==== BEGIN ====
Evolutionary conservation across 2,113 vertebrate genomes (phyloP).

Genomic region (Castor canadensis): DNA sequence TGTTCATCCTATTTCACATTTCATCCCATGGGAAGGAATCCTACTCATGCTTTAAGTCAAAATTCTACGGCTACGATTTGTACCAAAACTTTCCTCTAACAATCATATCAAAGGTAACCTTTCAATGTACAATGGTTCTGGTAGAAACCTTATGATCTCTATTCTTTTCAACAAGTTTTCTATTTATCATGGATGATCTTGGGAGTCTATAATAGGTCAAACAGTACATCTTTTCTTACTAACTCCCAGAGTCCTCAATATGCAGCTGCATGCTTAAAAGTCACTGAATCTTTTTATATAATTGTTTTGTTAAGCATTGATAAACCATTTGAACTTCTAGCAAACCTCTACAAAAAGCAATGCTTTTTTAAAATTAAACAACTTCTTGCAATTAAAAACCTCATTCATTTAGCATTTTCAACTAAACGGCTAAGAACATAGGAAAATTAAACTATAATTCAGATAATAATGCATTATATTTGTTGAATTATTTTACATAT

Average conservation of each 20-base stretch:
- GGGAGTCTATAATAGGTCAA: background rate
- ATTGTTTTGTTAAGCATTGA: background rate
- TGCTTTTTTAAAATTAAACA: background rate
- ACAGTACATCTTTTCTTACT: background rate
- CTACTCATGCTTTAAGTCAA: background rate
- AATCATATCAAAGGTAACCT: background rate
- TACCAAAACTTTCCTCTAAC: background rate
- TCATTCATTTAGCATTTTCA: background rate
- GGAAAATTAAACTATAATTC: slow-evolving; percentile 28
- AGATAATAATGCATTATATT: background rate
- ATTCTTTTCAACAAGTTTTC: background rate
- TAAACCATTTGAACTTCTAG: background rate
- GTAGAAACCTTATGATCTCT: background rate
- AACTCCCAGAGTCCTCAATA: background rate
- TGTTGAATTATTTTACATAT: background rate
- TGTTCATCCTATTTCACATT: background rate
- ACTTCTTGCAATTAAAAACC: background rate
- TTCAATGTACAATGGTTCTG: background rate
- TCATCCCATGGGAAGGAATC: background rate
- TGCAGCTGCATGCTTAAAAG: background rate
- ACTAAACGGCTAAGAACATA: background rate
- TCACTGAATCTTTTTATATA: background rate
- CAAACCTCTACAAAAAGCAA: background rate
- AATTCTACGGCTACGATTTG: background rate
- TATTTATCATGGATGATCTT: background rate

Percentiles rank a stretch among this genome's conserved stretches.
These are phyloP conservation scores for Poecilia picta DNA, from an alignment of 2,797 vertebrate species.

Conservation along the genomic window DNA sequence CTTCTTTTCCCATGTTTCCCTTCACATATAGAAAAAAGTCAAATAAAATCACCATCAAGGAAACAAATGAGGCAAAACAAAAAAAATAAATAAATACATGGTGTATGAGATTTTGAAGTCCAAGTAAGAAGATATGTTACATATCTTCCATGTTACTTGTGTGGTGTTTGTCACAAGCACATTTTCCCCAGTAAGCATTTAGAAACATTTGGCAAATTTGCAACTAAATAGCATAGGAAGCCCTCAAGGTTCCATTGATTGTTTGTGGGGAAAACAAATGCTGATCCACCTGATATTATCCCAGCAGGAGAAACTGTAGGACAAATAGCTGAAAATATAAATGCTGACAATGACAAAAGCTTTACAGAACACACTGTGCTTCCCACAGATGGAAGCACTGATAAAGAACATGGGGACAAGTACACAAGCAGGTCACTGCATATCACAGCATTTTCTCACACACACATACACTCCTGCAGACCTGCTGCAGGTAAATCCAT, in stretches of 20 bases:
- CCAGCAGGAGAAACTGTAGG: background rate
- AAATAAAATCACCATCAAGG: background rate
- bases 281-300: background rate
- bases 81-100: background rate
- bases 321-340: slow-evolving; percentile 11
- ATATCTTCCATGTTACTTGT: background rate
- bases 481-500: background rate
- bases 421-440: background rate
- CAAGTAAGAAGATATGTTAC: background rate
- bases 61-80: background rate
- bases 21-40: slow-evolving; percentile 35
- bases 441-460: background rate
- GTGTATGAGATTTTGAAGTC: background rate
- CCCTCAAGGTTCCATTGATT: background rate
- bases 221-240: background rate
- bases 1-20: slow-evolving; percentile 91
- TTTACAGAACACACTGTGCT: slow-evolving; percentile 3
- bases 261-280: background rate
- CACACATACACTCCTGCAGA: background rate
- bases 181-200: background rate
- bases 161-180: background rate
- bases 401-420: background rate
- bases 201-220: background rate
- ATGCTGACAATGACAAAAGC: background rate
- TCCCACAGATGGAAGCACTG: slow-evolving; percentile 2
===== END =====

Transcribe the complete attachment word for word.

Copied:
Evolutionary conservation across 2,113 vertebrate genomes (phyloP).

Genomic region (Castor canadensis): DNA sequence TGTTCATCCTATTTCACATTTCATCCCATGGGAAGGAATCCTACTCATGCTTTAAGTCAAAATTCTACGGCTACGATTTGTACCAAAACTTTCCTCTAACAATCATATCAAAGGTAACCTTTCAATGTACAATGGTTCTGGTAGAAACCTTATGATCTCTATTCTTTTCAACAAGTTTTCTATTTATCATGGATGATCTTGGGAGTCTATAATAGGTCAAACAGTACATCTTTTCTTACTAACTCCCAGAGTCCTCAATATGCAGCTGCATGCTTAAAAGTCACTGAATCTTTTTATATAATTGTTTTGTTAAGCATTGATAAACCATTTGAACTTCTAGCAAACCTCTACAAAAAGCAATGCTTTTTTAAAATTAAACAACTTCTTGCAATTAAAAACCTCATTCATTTAGCATTTTCAACTAAACGGCTAAGAACATAGGAAAATTAAACTATAATTCAGATAATAATGCATTATATTTGTTGAATTATTTTACATAT

Average conservation of each 20-base stretch:
- GGGAGTCTATAATAGGTCAA: background rate
- ATTGTTTTGTTAAGCATTGA: background rate
- TGCTTTTTTAAAATTAAACA: background rate
- ACAGTACATCTTTTCTTACT: background rate
- CTACTCATGCTTTAAGTCAA: background rate
- AATCATATCAAAGGTAACCT: background rate
- TACCAAAACTTTCCTCTAAC: background rate
- TCATTCATTTAGCATTTTCA: background rate
- GGAAAATTAAACTATAATTC: slow-evolving; percentile 28
- AGATAATAATGCATTATATT: background rate
- ATTCTTTTCAACAAGTTTTC: background rate
- TAAACCATTTGAACTTCTAG: background rate
- GTAGAAACCTTATGATCTCT: background rate
- AACTCCCAGAGTCCTCAATA: background rate
- TGTTGAATTATTTTACATAT: background rate
- TGTTCATCCTATTTCACATT: background rate
- ACTTCTTGCAATTAAAAACC: background rate
- TTCAATGTACAATGGTTCTG: background rate
- TCATCCCATGGGAAGGAATC: background rate
- TGCAGCTGCATGCTTAAAAG: background rate
- ACTAAACGGCTAAGAACATA: background rate
- TCACTGAATCTTTTTATATA: background rate
- CAAACCTCTACAAAAAGCAA: background rate
- AATTCTACGGCTACGATTTG: background rate
- TATTTATCATGGATGATCTT: background rate

Percentiles rank a stretch among this genome's conserved stretches.
These are phyloP conservation scores for Poecilia picta DNA, from an alignment of 2,797 vertebrate species.

Conservation along the genomic window DNA sequence CTTCTTTTCCCATGTTTCCCTTCACATATAGAAAAAAGTCAAATAAAATCACCATCAAGGAAACAAATGAGGCAAAACAAAAAAAATAAATAAATACATGGTGTATGAGATTTTGAAGTCCAAGTAAGAAGATATGTTACATATCTTCCATGTTACTTGTGTGGTGTTTGTCACAAGCACATTTTCCCCAGTAAGCATTTAGAAACATTTGGCAAATTTGCAACTAAATAGCATAGGAAGCCCTCAAGGTTCCATTGATTGTTTGTGGGGAAAACAAATGCTGATCCACCTGATATTATCCCAGCAGGAGAAACTGTAGGACAAATAGCTGAAAATATAAATGCTGACAATGACAAAAGCTTTACAGAACACACTGTGCTTCCCACAGATGGAAGCACTGATAAAGAACATGGGGACAAGTACACAAGCAGGTCACTGCATATCACAGCATTTTCTCACACACACATACACTCCTGCAGACCTGCTGCAGGTAAATCCAT, in stretches of 20 bases:
- CCAGCAGGAGAAACTGTAGG: background rate
- AAATAAAATCACCATCAAGG: background rate
- bases 281-300: background rate
- bases 81-100: background rate
- bases 321-340: slow-evolving; percentile 11
- ATATCTTCCATGTTACTTGT: background rate
- bases 481-500: background rate
- bases 421-440: background rate
- CAAGTAAGAAGATATGTTAC: background rate
- bases 61-80: background rate
- bases 21-40: slow-evolving; percentile 35
- bases 441-460: background rate
- GTGTATGAGATTTTGAAGTC: background rate
- CCCTCAAGGTTCCATTGATT: background rate
- bases 221-240: background rate
- bases 1-20: slow-evolving; percentile 91
- TTTACAGAACACACTGTGCT: slow-evolving; percentile 3
- bases 261-280: background rate
- CACACATACACTCCTGCAGA: background rate
- bases 181-200: background rate
- bases 161-180: background rate
- bases 401-420: background rate
- bases 201-220: background rate
- ATGCTGACAATGACAAAAGC: background rate
- TCCCACAGATGGAAGCACTG: slow-evolving; percentile 2